Our finding of limited knowledge may be due to several reasons. The term SUPC is still relatively new and may not be known to nurses. Consensus that SUPC is a diagnosis has not yet been reached (Bass, Gartley, & Kleinman, 2019; Feldman-Winter & Goldsmith, 2016; Garofalo et al., 2018; Goldsmith, 2013; Tieder et al., 2016). Nurses do not make the diagnosis of SUPC (Goldsmith, 2013), perhaps contributing to limited exposure to SUPC as both a term and as a condition. The term SUPC is not synonymous with asphyxia, suffocation, and strangulation (Tieder et al., 2016), which are the current acceptable diagnoses that nurses use to report healthy newborns experiencing physiologic collapse (TJC, 2018). Even though data are emerging about potential intrinsic causes of SUPC, such as a disorder of the Kolliker-Fuse Nucleus in the brain stem that impairs an accurate response to an episode of hypoxia (Lavezzi, Paradiso, Pusiol, & Piscioli, 2019) or possible high oxidative stress passed from mother to fetus at birth (Kobayashi, Iorio, & Yoshino, 2019; Marseglia, D'Angelo, Manti, Reiter, & Gitto, 2016), these data may not be known by maternity nurses.


Nurses knew more about safe newborn positioning than about SUPC, perhaps due to wide awareness of safe sleep positions to prevent sudden infant death syndrome (SIDS) in older infants. Applying awareness of SIDS interventions with the knowledge of how to help a newborn breathe may have contributed to the higher scores. The majority of nurses had some knowledge about SUPC and safe newborn positioning, suggesting that nurses have familiarity with current published information (Davanzo et al., 2015; Ferrarello & Carmichael, 2016; Garofalo et al., 2018; Ludington-Hoe & Morgan, 2014; Paul et al., 2019; Rodriguez, Hageman, & Pellerite, 2018). However, more than the minimal knowledge is needed to promote newborn safety. The high number of maternity nurses with advanced education in our study most likely reflects nurses who were nurse managers, clinical nurse specialists, or clinical educators as well as bedside nurses.


A study limitation was that our data represent a small sample of maternity nurses who are AWHONN members, the majority of whom had a master's degree. The email with the link to the questionnaire was moved down onto subsequent pages as new postings were made, preventing it from being immediately seen, possibly contributing to low response rate. Sending the email only once and asking for completion of a questionnaire may have contributed to the low response rate, as may have the relatively new topic and term of SUPC.


Clinical Implications

Maternity nurses need more education about SUPC and safe newborn positioning. Hitchcock and Ruhl (2019) reviewed sudden unexpected infant death, which includes SUPCs resulting in death, and recommended that perinatal nurses need to understand and tell parents how SUPCs and safe newborn positioning can contribute to neonatal death. Their recommendation is consistent with ours that maternity nurses may need education about SUPCs and safe newborn positioning. Educational campaigns and hospital initiatives (posters, staff handouts, bulletin board, and huddle messages), as well as teaching videos are known to be effective in helping nurses learn and follow safe practices (Carlin & Moon, 2017, Lipke et al., 2018; Salm Ward & Balfour, 2016). Rodriguez, Pellerite et al. (2018) offer a video with an SUPC event to teach nurses and physicians about SUPC. The United States Institute of Kangaroo Care (2018; offers resources for education. Professional association events also provide information about both topics. Making SUPC management and safe newborn positioning items part of orientation may be helpful for nurse education and knowledge building. All maternity nurses need to be aware of risk factors for SUPC, how to support safe newborn positioning during SSC and breastfeeding, and what to tell new mothers and parents, so newborns can be as safe as possible (Killion, 2017). Nurse staffing as per AWHONN (2010) and AAP and ACOG (2017), and rounding on mother-baby couplets as per AAP (Feldman-Winter & Goldsmith, 2016) and TJC (2018) should be routine in all maternity units.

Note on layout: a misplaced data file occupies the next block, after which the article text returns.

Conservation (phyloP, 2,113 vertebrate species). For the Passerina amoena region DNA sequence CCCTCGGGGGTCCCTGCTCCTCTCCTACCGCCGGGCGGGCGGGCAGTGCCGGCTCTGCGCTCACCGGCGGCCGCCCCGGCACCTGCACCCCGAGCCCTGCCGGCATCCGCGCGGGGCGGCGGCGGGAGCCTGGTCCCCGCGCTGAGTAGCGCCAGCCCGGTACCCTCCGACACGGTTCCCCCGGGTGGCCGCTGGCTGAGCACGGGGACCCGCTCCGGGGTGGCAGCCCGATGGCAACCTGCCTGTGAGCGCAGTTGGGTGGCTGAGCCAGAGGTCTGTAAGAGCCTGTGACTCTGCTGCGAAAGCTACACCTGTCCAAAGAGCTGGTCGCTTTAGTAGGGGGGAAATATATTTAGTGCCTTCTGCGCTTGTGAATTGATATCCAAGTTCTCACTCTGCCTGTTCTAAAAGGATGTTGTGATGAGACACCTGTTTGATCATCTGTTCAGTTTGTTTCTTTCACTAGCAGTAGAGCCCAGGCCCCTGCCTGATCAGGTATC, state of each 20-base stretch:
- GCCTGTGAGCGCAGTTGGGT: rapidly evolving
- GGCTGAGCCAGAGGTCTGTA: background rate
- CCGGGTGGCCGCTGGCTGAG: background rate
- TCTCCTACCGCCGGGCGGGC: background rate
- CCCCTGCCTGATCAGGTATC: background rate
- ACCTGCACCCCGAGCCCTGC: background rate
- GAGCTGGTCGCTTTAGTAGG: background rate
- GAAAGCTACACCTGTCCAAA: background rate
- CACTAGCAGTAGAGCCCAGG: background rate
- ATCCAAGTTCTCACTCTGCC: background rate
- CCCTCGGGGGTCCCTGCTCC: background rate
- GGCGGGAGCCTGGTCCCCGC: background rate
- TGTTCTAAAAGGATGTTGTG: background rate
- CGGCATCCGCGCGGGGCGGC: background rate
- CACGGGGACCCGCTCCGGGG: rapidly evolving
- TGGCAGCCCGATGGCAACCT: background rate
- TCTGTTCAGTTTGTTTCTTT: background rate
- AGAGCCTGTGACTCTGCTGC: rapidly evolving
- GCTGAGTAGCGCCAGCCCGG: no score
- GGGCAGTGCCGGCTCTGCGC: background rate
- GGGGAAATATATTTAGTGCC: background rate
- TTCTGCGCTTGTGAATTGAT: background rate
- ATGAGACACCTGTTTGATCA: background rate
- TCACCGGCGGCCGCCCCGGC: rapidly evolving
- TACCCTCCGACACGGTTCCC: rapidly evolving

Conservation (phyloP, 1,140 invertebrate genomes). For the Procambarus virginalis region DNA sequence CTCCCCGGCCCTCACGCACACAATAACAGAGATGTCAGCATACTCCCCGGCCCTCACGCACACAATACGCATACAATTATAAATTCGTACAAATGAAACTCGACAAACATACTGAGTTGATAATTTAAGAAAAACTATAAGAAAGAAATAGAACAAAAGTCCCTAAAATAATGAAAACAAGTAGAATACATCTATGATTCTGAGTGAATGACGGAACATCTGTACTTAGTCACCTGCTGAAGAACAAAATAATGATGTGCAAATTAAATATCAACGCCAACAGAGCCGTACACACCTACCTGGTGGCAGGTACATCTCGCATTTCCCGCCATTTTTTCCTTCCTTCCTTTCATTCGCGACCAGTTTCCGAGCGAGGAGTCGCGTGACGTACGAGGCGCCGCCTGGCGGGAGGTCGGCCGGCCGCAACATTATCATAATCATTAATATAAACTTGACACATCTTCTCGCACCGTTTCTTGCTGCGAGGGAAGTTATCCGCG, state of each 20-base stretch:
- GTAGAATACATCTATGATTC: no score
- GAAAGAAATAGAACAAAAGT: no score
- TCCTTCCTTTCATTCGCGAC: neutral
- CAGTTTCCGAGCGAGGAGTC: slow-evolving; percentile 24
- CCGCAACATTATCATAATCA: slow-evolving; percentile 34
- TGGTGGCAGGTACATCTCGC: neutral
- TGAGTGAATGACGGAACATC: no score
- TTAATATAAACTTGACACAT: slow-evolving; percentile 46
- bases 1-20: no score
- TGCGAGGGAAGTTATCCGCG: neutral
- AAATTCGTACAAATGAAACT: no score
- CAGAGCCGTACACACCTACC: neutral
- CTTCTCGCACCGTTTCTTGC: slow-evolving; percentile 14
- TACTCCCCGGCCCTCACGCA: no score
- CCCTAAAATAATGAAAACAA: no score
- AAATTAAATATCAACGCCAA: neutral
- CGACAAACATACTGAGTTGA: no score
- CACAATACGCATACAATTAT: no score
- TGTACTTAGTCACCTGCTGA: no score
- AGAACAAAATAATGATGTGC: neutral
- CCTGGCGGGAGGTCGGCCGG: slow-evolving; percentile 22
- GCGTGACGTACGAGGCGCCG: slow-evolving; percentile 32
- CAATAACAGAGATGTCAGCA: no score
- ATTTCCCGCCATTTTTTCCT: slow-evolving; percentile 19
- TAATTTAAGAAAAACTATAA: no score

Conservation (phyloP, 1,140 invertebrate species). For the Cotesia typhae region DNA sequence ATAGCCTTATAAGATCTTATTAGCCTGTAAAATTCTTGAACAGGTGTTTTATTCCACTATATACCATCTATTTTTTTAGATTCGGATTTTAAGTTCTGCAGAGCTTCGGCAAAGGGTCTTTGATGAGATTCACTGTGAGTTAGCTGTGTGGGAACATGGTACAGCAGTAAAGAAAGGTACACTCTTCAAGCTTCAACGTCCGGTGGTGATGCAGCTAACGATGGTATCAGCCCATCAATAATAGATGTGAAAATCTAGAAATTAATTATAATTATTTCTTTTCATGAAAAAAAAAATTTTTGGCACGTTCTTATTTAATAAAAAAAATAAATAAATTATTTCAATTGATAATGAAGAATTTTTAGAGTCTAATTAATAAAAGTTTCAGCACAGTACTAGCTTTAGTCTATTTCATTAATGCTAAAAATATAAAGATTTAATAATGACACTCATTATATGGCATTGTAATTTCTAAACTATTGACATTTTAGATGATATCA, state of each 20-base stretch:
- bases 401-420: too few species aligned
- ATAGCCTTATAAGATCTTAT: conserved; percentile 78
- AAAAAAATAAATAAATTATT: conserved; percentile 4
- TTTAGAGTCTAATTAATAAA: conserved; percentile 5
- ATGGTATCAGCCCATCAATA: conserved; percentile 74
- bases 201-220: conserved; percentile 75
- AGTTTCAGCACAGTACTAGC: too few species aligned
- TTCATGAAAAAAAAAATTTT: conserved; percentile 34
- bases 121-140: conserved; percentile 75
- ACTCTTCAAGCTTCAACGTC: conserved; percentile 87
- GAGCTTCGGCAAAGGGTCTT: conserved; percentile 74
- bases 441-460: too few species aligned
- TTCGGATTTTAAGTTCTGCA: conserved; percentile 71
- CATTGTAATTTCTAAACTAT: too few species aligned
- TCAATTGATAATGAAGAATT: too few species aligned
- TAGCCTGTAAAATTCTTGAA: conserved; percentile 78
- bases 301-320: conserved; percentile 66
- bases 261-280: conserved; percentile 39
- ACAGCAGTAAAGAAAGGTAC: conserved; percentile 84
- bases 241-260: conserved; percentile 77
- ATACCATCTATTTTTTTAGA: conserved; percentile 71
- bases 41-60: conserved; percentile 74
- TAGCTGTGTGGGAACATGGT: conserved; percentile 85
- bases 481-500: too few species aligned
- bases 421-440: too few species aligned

Suggested Clinical Implications


* Maternity nurses need more education about SUPC and safe newborn positioning.


* Breastfeeding and SSC care require nursing support of safe positioning and attention to newborn wellbeing.


* The immediate postpartum recovery is a time of increased risk for SUPC.


* Maternity nurses play a key role in educating mothers and parents to understand risks of unsafe newborn positioning and to prevent SUPC.


* Unit policies and practices should be consistent with recommendations from national professional organizations such as AAP, ACOG, AWHONN, and TJC for safe care during hospitalization for childbirth.


* Maternity nurses need to be aware of and follow unit procedures for vigilant monitoring and observation of newborns.


* Educational campaigns and hospital initiatives have been shown to be effective in helping nurses learn and follow safe practices; therefore, formal and informal educational techniques can assist nurses in reducing SUPC events.


* Maternal fatigue, pain status, pain medication taken, mobility, and support person availability should be part of nursing assessment for rooming-in.


* Knowledge of SUPCs and safe newborn positioning should be applied throughout the hospital stay and not just the first 2 hours post birth.


* Nurse staffing based on national standards and guidelines as per AWHONN, AAP, and ACOG, and periodic rounding on mother-baby couplets as per AAP and TJC can promote newborn safety in the hospital.


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Maternity Nurses' Knowledge about Sudden Unexpected Postnatal Collapse and Safe Newborn Positioning